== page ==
We previously showed that autologous myoblast sheets constructed with tissue-engineering techniques improved the function of the impaired heart. In this study, we evaluated the effects of layered myoblast sheets to clarify whether increasing the number of sheets provides improvement of cardiac function.Methods:
Myoblast sheets were constructed in dishes that release confluent cells from the dish surface via temperature reduction. Sixty infarcted Lewis rats underwent implantation of myoblast sheets on the infarcted area. There were 4 groups (n = 15 in each group): S1: one layer, S3: three layers, S5: five layers, and a sham group. We examined cardiac function by echocardiography and catheterization, mRNA expression by real time reverse-transcriptase polymerase chain reaction, and histology.Results:
The ejection fraction and end-systolic pressure-volume relationship in the S5 and S3 groups were significantly improved. End-diastolic area was significantly reduced in the S5 group. The mRNAs for hepatocyte growth factor, vascular endothelial growth factor, and stromal cell-derived factor-1 were all up-regulated in dose-dependent fashion. On histologic examination, fibrosis was most decreased in S5, and vascular density was increased. Cellular hypertrophy was attenuated in both the S5 and S3 groups. Elastic fibers were massively up-regulated in the infarction and implanted sheets in the S5 and S3 groups, with expression of the elastin gene.Conclusions:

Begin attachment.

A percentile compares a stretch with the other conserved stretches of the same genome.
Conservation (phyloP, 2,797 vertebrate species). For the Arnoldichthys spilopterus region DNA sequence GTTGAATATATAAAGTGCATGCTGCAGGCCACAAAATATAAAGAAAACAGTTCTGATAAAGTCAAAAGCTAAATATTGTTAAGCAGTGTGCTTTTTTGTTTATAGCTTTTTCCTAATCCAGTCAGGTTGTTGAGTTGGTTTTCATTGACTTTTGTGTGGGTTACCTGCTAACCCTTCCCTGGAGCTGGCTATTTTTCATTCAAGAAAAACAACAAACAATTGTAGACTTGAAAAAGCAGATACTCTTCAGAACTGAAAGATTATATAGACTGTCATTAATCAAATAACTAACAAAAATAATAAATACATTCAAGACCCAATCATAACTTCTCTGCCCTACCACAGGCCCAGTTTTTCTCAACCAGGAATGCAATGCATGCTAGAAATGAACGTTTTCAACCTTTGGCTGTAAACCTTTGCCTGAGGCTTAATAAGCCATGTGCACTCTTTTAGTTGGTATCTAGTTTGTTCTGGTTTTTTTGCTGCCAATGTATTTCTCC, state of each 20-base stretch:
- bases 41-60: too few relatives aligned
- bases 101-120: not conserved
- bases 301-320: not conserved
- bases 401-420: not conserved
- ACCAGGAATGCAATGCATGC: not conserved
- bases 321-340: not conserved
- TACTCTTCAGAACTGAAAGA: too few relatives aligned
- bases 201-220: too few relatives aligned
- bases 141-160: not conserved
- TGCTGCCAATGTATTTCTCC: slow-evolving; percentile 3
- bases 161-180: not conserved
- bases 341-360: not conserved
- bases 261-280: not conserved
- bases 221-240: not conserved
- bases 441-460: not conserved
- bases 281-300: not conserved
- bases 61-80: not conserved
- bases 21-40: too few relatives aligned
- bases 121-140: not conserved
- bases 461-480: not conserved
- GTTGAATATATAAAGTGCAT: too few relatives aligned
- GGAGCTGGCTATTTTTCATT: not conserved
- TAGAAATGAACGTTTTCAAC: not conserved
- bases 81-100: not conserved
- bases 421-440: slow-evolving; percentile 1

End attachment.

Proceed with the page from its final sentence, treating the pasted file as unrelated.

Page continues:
Implantation of three- and five-layered myoblast sheets yields favorable results, with better improvement of cardiac function, induction of angiogenesis, more elastic fibers, and less fibrosis. Thus, layered myoblast sheets, in optimal numbers, may attenuate adverse cardiac remodeling of the infarcted heart.